- Is there data that demonstrates how health has impacted these issues or vice versa?
- What community values could be realized through improved health equity?
- How could better health equity empower this community to achieve their priorities?
Where and how the community is engaged is paramount
Community organizers must ask themselves, “Are we making ourselves comfortable and the people we want to support uncomfortable?" When healthcare organizations partner with non-profits or other community organizations, they tend to create programs, physical centers, and materials from their vantage point, not the community's. Equity centers, located within healthcare campuses, may seem too ingrained in historical systems and intimidate community members, triggering recall of negative experiences or encounters with healthcare.
Take a different approach:
- Identify and partner with "community hubs" where the community already gathers and feel comfortable – libraries, churches, parks, community centers, local restaurants or barber shops.
- Employ and train community members to act as facilitators who can bridge conversations among various organizations.
- Hire or enlist individuals from different education levels to review materials to ensure that the language is simple, clear, community-centered and without jargon or politicalized undertones.
- Connect engaged community representatives with people of power to collaborate on specific events or initiatives. Engaging networks is how power is distributed.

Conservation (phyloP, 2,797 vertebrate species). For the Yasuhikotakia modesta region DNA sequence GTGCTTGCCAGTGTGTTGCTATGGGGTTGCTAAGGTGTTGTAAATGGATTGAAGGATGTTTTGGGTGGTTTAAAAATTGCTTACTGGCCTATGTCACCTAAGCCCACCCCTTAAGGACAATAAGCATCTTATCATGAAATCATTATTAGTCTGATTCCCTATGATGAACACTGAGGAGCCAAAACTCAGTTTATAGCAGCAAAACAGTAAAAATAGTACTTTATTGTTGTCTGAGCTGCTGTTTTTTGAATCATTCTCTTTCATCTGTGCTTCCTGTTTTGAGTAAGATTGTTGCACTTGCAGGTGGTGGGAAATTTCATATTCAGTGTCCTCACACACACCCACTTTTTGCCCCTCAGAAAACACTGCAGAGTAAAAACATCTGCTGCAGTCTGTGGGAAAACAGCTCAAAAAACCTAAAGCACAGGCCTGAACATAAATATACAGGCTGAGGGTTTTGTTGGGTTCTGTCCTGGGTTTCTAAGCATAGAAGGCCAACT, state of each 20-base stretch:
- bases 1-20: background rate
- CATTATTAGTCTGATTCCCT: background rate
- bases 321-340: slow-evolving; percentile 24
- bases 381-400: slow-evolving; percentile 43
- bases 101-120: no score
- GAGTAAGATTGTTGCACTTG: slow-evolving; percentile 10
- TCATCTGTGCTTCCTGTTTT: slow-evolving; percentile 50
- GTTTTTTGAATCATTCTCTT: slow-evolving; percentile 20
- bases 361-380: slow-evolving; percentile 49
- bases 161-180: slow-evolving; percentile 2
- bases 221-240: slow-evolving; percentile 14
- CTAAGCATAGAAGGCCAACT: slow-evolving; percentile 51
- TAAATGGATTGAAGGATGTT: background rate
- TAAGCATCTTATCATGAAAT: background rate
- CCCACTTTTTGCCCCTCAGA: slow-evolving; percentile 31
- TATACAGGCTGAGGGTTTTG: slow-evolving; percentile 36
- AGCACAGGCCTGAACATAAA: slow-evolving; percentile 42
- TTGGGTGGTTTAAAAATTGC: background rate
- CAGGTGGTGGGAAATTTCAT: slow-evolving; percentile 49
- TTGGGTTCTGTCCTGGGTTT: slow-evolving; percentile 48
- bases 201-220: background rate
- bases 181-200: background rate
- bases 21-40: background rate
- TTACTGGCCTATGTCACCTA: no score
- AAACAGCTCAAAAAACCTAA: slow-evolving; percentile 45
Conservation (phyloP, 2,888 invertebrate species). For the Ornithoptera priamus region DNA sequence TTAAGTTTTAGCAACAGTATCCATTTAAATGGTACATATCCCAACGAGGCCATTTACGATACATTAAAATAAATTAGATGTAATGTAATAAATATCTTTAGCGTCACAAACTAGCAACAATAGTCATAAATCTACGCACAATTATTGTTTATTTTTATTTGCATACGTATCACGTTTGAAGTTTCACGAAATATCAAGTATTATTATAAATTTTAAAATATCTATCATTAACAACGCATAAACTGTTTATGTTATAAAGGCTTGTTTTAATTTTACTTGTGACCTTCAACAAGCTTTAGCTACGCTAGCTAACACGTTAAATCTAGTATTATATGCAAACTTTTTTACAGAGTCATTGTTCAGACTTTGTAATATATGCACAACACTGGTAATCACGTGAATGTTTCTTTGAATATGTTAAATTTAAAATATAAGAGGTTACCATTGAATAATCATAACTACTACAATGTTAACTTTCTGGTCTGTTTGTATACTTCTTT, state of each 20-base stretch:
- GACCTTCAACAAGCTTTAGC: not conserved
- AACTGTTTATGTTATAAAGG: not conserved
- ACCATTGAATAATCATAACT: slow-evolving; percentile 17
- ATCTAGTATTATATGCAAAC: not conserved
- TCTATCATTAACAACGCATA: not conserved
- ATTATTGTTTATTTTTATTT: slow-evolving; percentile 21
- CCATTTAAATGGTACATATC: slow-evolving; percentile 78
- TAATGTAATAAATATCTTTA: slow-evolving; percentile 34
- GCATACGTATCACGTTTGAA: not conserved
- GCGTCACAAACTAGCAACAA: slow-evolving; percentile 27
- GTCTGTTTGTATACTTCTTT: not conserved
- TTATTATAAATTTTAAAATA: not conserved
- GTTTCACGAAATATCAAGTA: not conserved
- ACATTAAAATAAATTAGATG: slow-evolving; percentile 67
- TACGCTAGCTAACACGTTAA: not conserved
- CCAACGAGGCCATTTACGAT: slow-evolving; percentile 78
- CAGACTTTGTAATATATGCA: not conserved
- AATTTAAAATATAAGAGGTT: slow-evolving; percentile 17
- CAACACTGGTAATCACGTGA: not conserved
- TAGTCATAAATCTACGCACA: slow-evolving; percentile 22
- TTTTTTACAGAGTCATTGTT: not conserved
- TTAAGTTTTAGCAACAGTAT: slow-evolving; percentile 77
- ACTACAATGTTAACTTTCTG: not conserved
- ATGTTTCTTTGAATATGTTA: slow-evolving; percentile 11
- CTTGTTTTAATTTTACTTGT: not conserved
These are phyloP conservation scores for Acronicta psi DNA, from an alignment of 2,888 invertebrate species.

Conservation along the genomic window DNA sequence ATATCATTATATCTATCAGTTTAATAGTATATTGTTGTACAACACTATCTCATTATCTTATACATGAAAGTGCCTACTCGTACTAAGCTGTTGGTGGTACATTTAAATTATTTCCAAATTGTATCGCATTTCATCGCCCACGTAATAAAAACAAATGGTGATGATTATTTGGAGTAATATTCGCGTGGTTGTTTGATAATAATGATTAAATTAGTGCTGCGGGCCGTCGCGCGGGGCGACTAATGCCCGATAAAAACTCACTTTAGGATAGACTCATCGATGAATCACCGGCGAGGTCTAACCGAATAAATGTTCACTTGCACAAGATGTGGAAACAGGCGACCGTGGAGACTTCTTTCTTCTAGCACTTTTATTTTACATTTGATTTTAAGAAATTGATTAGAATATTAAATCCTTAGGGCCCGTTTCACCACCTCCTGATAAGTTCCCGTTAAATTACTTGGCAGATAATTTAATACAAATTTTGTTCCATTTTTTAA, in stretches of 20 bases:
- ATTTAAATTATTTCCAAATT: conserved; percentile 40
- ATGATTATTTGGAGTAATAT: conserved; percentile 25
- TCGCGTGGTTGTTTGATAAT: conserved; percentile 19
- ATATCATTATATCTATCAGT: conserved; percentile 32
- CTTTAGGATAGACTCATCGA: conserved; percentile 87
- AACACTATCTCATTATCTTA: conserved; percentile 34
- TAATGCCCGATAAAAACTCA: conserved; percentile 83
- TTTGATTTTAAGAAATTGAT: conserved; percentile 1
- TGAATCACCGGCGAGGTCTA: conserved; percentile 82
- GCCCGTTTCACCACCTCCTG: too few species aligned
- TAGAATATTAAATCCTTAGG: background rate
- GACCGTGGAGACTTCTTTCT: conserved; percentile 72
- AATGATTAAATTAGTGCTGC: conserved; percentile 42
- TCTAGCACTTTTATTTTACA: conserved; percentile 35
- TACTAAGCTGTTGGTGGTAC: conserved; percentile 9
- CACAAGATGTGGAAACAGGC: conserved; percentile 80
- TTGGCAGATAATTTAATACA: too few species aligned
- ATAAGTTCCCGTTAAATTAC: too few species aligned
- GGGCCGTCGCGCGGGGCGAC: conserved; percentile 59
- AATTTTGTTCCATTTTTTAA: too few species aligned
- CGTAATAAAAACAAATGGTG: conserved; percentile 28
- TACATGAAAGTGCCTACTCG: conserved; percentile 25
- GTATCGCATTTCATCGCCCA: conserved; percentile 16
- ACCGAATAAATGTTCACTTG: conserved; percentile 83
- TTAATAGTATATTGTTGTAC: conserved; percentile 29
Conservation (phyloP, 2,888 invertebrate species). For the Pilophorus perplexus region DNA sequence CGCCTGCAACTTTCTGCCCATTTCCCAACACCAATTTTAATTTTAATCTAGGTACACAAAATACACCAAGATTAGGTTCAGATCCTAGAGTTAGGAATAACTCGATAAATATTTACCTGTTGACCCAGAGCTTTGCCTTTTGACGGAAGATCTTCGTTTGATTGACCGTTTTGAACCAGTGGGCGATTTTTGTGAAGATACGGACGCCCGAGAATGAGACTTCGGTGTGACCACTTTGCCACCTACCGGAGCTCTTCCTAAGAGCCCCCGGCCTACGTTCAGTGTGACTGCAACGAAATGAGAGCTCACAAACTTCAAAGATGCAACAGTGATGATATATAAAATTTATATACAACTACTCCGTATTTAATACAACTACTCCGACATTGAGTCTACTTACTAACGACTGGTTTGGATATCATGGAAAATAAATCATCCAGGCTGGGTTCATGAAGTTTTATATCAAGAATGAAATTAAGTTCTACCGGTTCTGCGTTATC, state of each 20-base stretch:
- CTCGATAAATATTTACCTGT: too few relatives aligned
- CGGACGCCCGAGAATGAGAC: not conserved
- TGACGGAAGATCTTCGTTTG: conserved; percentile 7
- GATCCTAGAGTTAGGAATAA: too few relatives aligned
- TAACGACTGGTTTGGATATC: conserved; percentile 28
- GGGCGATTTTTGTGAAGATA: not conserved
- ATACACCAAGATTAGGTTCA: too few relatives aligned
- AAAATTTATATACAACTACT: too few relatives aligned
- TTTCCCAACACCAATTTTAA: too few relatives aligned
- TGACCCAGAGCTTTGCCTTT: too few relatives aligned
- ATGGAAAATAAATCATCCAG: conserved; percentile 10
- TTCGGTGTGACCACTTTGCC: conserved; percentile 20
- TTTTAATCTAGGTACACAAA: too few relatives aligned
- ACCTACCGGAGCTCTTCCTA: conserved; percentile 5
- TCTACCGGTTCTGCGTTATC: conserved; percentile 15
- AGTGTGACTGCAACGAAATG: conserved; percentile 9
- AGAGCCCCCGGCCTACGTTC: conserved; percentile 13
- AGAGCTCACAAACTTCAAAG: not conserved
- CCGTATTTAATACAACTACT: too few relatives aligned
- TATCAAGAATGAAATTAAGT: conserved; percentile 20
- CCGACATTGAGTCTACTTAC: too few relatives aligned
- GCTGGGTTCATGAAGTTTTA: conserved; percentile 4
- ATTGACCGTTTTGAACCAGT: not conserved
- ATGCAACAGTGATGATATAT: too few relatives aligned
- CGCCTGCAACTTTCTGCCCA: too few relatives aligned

- Create community councils that are peer-led with representatives who can report back to the bigger group.
- Explicitly call-out ideas, decisions, and achievements that came directly from community groups or members, demonstrating how contributions become action.
- And, in keeping with Robert Wood Johnson's "Raising the Bar" health equity model, intentionally engage individuals in the community most impacted by inequities and with the greatest experience of historical marginalization and limited access to care.
Support and grow community leaders
The less your organization is seen at the forefront, the greater opportunity for community ownership to take root, leading to ongoing commitment. Community-based leadership is essential to long-term change. Providing access and resources for leadership development – whether through formal training or informal relationships – will encourage the next generation to assert authority and responsibility for achieving their community's vision. Here, again, this aligns with Raising the Bar and the Partner Role within their Principles into Practice.
Case in point: Community engagement at the Pine Ridge Reservation showed how multi-generational power can change long-held beliefs, creating new views of what's possible. During a community session, children were drawing what they thought was good for the community on a white board. Some elders questioned whether these things were even possible, affordable. The youth asserted their hopes and dreams when challenged. That kind of shared power can light a spark in community members who want to co-create better opportunities.